Nearly two decades after cars were first invented, windshields were installed as a way to protect the vehicle’s driver and all of the passengers from debris and wind, when in motion. Oddly enough, the windshield was not a standard feature on cars or trucks until well into the 1920s. It was only when automobiles had the ability to travel at faster speeds that safety glass was invented.
Since the early days, there have been huge improvements in the structural integrity of automotive glass. Today, it is considered to be one of the highest rated safety features on an automobile.
There are three specific safety features that a windshield provides on a vehicle. It reduces the potential of a passenger or driver being propelled from the car or truck, during a collision or accident. Studies indicate that any vehicle occupant that is ejected during a collision or accident has a higher potential of receiving a fatal injury.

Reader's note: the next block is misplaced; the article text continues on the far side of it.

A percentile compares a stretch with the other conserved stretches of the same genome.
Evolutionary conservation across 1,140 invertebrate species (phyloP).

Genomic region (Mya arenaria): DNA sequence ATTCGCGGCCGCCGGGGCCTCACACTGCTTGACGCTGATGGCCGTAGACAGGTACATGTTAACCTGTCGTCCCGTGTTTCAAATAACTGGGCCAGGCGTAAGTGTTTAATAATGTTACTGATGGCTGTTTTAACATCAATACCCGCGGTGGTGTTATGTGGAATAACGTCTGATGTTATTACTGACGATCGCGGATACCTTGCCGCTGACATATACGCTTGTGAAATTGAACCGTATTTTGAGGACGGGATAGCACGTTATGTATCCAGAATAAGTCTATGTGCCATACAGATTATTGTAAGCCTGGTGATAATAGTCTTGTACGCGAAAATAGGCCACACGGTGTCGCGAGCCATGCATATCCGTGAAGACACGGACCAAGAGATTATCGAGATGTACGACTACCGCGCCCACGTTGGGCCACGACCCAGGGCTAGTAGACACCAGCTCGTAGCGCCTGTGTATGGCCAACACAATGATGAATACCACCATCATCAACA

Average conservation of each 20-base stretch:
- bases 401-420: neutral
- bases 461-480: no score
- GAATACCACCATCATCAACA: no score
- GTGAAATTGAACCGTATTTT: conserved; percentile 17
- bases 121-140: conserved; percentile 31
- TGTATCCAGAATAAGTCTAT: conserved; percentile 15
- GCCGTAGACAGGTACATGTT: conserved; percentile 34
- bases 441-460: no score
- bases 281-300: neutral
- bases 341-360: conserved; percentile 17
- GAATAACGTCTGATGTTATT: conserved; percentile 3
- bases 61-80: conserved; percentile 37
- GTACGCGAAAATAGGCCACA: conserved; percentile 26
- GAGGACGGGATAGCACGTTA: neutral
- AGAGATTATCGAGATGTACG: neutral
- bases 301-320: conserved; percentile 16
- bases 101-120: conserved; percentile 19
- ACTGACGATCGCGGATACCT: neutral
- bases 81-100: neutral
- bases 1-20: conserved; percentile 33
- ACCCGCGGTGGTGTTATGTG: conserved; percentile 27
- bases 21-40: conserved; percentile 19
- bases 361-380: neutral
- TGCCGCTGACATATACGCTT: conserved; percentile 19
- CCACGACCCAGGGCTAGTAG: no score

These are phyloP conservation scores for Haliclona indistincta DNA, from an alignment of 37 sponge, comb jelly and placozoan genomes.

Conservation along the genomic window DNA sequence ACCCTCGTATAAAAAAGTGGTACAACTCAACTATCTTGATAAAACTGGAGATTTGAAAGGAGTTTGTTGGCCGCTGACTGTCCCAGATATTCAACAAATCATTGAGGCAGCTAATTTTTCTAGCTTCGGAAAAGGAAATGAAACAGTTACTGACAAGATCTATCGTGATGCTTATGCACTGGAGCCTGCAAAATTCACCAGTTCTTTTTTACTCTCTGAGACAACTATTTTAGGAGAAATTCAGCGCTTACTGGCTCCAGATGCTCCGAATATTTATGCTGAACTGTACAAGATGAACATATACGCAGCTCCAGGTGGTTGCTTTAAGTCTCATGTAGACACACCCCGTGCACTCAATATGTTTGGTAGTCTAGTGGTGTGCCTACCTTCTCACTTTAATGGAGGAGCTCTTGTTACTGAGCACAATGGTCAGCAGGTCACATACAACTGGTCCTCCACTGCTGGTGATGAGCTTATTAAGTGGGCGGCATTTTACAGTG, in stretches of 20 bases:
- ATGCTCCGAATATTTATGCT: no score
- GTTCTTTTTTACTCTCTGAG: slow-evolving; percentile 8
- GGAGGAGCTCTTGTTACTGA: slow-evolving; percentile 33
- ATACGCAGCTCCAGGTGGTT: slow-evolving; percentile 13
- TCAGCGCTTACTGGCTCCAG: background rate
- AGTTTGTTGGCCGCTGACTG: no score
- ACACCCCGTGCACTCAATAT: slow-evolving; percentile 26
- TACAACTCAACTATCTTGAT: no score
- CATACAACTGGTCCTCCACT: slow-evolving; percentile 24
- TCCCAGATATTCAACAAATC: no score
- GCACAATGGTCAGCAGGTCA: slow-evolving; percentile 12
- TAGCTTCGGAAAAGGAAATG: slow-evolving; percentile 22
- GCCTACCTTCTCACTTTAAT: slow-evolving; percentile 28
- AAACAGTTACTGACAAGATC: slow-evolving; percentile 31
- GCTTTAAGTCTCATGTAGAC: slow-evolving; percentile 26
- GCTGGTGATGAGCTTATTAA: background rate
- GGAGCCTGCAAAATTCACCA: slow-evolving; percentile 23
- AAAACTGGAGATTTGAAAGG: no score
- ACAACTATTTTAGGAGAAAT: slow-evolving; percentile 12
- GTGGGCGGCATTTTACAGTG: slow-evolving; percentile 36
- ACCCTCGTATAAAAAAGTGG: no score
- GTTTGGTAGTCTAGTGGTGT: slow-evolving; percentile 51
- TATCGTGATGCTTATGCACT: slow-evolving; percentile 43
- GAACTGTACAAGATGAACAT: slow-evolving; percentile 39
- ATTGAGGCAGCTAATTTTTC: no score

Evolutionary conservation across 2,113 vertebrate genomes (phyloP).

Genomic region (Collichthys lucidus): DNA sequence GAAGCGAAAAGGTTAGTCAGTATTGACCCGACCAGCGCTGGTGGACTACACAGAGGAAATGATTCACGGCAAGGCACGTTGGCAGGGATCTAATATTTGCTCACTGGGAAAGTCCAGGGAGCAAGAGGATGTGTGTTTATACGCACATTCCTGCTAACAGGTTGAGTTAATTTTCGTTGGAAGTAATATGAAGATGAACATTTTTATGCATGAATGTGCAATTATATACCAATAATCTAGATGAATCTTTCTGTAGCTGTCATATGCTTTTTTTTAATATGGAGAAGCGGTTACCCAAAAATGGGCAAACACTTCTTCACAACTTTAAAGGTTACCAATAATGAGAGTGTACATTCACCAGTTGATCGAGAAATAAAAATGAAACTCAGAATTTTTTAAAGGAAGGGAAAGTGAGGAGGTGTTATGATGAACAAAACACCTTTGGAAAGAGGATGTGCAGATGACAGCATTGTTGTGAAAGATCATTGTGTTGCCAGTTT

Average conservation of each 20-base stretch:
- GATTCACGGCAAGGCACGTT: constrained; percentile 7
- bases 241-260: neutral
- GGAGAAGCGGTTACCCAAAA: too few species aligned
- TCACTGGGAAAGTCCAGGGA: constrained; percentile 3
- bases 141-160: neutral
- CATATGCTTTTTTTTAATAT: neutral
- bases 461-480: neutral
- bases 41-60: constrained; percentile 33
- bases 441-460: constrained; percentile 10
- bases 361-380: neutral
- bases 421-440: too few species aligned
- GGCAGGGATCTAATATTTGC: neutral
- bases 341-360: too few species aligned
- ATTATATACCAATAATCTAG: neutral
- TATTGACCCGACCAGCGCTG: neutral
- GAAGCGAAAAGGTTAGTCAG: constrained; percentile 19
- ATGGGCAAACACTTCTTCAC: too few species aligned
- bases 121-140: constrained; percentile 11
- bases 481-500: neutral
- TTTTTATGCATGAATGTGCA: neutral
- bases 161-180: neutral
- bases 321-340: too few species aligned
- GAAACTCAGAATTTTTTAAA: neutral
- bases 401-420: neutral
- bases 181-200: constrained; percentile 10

Next, the windshield provides the backstop that is necessary to hold the airbag in place once it has deployed. Any compromised windshield that has chips or cracks might improperly absorb only a fraction of the shock, upon impact. Lastly, the windshield provides the necessary structural support to the vehicle’s roof.
Laminated Glass – for the last seven decades, auto manufacturers have used laminated glass for the windshields on cars and trucks. A piece of laminated plastic is fused between two identical curved pieces of windshield. Once complete, the laminated structured windshield will hold together upon impact, and reduce the potential of producing shards of glass in the event of an accident or collision.
Tempered Glass – For decades, auto manufacturers have chosen to use tempered glass on the back and side windows of a car and truck. The tempered glass is designed to shatter into thousands of pebble size pieces upon impact. This eliminates the potential of creating shards of glass which could be lethal to passengers and the driver.
Tempered glass is produced by creating the size, shape and dimension of the final piece of glass and heated to a proper temperature. It is then allowed to cool completely before being re-fired with heat to a specific temperature that “tempers” the glass, or re-cooks it to change its metabolic structure.
Windshields cannot be made of tempered glass due to the potential of the glass shattering if the rock hits the windshield while the vehicle is in motion.